American Government

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Previous Lessons
Open Chapter Ch. 1: The Democratic Republic
Lesson #1 Politics and Government
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Lesson #2 Democracy and Other Forms of Government
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Lesson #3 What Kind of Democracy Do We Have?
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Lesson #4 Fundamental Values
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Lesson #5 Political Ideologies
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Open Chapter Ch. 2: Forging a New Government: The Constitution
Lesson #6 The Colonial Background
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Lesson #7 An Independent Confederation
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Lesson #8 The Constitutional Convention
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Lesson #9 The Difficult Road to Ratification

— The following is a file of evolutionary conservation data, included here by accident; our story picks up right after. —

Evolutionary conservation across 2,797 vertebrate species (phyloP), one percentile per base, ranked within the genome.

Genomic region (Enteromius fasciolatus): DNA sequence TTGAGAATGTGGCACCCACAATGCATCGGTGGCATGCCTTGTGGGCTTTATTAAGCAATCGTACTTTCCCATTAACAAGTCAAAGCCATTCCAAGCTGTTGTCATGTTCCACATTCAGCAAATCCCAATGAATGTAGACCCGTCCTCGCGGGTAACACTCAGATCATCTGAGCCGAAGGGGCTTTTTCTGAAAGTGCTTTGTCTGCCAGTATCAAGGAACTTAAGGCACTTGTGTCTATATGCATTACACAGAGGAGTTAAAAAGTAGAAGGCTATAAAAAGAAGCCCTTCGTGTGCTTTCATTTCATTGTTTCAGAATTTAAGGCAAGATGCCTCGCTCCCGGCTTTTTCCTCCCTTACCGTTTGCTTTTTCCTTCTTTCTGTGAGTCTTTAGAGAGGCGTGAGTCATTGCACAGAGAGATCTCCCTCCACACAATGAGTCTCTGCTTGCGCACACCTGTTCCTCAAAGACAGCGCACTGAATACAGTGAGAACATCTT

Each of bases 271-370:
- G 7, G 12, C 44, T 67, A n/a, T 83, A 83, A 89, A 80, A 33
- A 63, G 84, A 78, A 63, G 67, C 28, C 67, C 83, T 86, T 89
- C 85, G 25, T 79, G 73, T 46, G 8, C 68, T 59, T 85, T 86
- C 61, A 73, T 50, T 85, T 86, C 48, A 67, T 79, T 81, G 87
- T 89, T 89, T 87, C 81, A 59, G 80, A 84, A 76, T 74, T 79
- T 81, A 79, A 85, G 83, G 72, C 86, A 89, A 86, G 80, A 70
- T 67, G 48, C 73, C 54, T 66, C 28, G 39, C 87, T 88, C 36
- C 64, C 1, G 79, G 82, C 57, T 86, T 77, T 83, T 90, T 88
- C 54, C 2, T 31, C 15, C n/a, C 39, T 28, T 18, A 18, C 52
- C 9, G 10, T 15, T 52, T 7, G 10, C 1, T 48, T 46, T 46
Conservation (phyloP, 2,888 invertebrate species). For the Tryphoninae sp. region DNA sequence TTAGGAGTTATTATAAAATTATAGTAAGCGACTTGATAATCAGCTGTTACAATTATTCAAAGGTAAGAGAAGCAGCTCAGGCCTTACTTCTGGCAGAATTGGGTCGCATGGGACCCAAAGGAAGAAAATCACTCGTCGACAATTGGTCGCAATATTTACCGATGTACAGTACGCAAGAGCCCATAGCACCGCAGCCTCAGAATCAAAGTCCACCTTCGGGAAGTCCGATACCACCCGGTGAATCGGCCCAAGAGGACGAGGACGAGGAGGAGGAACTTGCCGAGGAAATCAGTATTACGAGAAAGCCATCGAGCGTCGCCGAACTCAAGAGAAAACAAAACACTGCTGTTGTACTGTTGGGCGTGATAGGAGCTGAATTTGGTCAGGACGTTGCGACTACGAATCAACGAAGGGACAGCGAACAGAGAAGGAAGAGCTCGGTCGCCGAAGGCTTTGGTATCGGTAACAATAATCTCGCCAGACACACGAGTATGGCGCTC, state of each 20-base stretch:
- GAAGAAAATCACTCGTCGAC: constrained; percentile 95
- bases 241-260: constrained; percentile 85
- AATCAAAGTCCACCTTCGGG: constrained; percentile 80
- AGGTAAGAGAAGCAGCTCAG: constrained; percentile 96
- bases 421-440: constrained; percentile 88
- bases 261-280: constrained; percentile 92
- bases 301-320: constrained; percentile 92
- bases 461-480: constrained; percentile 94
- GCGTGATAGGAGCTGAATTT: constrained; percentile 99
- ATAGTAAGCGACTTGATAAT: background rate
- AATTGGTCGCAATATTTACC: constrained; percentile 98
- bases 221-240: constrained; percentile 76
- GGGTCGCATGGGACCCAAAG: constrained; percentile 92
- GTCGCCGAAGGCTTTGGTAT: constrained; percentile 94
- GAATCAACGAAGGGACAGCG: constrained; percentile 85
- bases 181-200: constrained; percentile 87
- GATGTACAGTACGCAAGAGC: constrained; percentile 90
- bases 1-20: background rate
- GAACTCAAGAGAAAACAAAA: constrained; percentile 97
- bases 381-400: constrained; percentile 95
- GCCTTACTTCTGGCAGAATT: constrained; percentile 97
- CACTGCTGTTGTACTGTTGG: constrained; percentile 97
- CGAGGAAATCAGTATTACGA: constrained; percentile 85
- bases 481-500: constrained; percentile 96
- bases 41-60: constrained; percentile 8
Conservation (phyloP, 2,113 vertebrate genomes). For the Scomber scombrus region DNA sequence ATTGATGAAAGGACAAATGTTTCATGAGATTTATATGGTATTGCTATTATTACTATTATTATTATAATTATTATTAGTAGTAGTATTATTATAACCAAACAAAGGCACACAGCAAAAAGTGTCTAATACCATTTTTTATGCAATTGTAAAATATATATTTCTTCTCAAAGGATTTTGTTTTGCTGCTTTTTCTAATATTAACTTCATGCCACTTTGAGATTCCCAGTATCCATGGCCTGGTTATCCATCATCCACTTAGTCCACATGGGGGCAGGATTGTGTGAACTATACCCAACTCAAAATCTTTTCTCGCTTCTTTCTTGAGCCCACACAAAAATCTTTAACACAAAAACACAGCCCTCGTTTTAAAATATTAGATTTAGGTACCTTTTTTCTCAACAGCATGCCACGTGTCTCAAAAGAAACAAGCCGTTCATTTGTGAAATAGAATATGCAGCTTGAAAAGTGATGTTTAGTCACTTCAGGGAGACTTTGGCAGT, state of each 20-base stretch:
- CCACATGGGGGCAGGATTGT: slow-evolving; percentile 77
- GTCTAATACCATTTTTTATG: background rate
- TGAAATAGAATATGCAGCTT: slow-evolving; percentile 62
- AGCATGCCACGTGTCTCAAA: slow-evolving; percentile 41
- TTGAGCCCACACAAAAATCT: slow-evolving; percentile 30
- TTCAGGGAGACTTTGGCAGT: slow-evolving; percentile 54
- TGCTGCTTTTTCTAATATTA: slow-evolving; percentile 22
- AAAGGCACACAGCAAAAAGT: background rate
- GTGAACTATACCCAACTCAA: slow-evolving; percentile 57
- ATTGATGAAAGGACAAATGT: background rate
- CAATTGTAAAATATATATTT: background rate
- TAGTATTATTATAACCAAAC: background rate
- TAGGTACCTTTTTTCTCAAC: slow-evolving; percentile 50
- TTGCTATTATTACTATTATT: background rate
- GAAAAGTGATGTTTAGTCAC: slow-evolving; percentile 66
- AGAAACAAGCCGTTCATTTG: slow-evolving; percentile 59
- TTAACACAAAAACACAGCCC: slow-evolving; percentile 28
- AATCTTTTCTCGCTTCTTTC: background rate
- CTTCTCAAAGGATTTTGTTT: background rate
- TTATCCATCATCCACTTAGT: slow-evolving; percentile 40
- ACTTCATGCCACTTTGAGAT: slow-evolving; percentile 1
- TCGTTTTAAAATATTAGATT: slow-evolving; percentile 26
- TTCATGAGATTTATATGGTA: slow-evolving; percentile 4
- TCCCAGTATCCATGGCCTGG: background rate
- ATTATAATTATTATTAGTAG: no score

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Lesson #10 Altering the Constitution
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Open Chapter Ch. 3: Federalism
Lesson #11 Federalism and Its Alternatives
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Lesson #12 The Constitutional Basis for American Federalism
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Lesson #13 Defining Constitutional Powers -- The Early Years
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Lesson #14 The Continuing Dispute over the Division of Power
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Lesson #15 Federalism and Today’s Supreme Court
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Exam Exam 1
Open Chapter Ch. 4: Civil Liberties
Lesson #16 The Constitutional Bases of Our Liberties
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Lesson #17 Freedom of Religion
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Lesson #18 Freedom of Expression
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Lesson #19 The Right to Privacy
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Lesson #20 The Great Balancing Act: The Rights of the Accused versus the Rights of Society
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Open Chapter Ch. 5: Civil Rights
Lesson #21 The African American Experience and the Civil Rights Movement
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Lesson #22 Civil Rights and the Courts